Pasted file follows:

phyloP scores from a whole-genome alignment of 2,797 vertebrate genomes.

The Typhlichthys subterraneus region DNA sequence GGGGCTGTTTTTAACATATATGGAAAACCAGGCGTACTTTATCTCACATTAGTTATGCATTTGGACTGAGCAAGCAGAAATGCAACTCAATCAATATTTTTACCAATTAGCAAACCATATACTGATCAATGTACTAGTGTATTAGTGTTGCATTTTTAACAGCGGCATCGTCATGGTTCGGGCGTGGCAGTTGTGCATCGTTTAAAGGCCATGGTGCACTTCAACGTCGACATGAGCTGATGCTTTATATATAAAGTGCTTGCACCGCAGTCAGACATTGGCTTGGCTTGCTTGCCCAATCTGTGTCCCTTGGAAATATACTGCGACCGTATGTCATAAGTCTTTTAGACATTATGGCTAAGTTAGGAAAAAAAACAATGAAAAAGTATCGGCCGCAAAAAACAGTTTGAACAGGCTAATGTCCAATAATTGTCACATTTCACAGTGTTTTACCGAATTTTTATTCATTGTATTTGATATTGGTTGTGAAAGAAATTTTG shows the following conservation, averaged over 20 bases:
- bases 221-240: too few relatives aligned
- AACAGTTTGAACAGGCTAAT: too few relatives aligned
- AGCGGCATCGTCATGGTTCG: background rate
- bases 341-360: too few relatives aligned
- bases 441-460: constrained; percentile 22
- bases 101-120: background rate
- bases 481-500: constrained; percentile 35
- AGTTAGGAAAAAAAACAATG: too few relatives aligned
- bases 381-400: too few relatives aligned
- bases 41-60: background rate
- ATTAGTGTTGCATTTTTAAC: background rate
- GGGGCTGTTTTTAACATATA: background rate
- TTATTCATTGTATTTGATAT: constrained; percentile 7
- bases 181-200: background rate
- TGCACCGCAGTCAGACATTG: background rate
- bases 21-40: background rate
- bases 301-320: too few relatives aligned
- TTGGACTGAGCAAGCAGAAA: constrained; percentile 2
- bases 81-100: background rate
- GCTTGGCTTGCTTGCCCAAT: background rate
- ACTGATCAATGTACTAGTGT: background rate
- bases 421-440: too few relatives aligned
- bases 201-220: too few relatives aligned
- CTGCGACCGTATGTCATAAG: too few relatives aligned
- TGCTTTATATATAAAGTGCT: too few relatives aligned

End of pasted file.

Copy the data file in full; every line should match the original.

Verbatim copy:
phyloP scores from a whole-genome alignment of 2,797 vertebrate genomes.

The Typhlichthys subterraneus region DNA sequence GGGGCTGTTTTTAACATATATGGAAAACCAGGCGTACTTTATCTCACATTAGTTATGCATTTGGACTGAGCAAGCAGAAATGCAACTCAATCAATATTTTTACCAATTAGCAAACCATATACTGATCAATGTACTAGTGTATTAGTGTTGCATTTTTAACAGCGGCATCGTCATGGTTCGGGCGTGGCAGTTGTGCATCGTTTAAAGGCCATGGTGCACTTCAACGTCGACATGAGCTGATGCTTTATATATAAAGTGCTTGCACCGCAGTCAGACATTGGCTTGGCTTGCTTGCCCAATCTGTGTCCCTTGGAAATATACTGCGACCGTATGTCATAAGTCTTTTAGACATTATGGCTAAGTTAGGAAAAAAAACAATGAAAAAGTATCGGCCGCAAAAAACAGTTTGAACAGGCTAATGTCCAATAATTGTCACATTTCACAGTGTTTTACCGAATTTTTATTCATTGTATTTGATATTGGTTGTGAAAGAAATTTTG shows the following conservation, averaged over 20 bases:
- bases 221-240: too few relatives aligned
- AACAGTTTGAACAGGCTAAT: too few relatives aligned
- AGCGGCATCGTCATGGTTCG: background rate
- bases 341-360: too few relatives aligned
- bases 441-460: constrained; percentile 22
- bases 101-120: background rate
- bases 481-500: constrained; percentile 35
- AGTTAGGAAAAAAAACAATG: too few relatives aligned
- bases 381-400: too few relatives aligned
- bases 41-60: background rate
- ATTAGTGTTGCATTTTTAAC: background rate
- GGGGCTGTTTTTAACATATA: background rate
- TTATTCATTGTATTTGATAT: constrained; percentile 7
- bases 181-200: background rate
- TGCACCGCAGTCAGACATTG: background rate
- bases 21-40: background rate
- bases 301-320: too few relatives aligned
- TTGGACTGAGCAAGCAGAAA: constrained; percentile 2
- bases 81-100: background rate
- GCTTGGCTTGCTTGCCCAAT: background rate
- ACTGATCAATGTACTAGTGT: background rate
- bases 421-440: too few relatives aligned
- bases 201-220: too few relatives aligned
- CTGCGACCGTATGTCATAAG: too few relatives aligned
- TGCTTTATATATAAAGTGCT: too few relatives aligned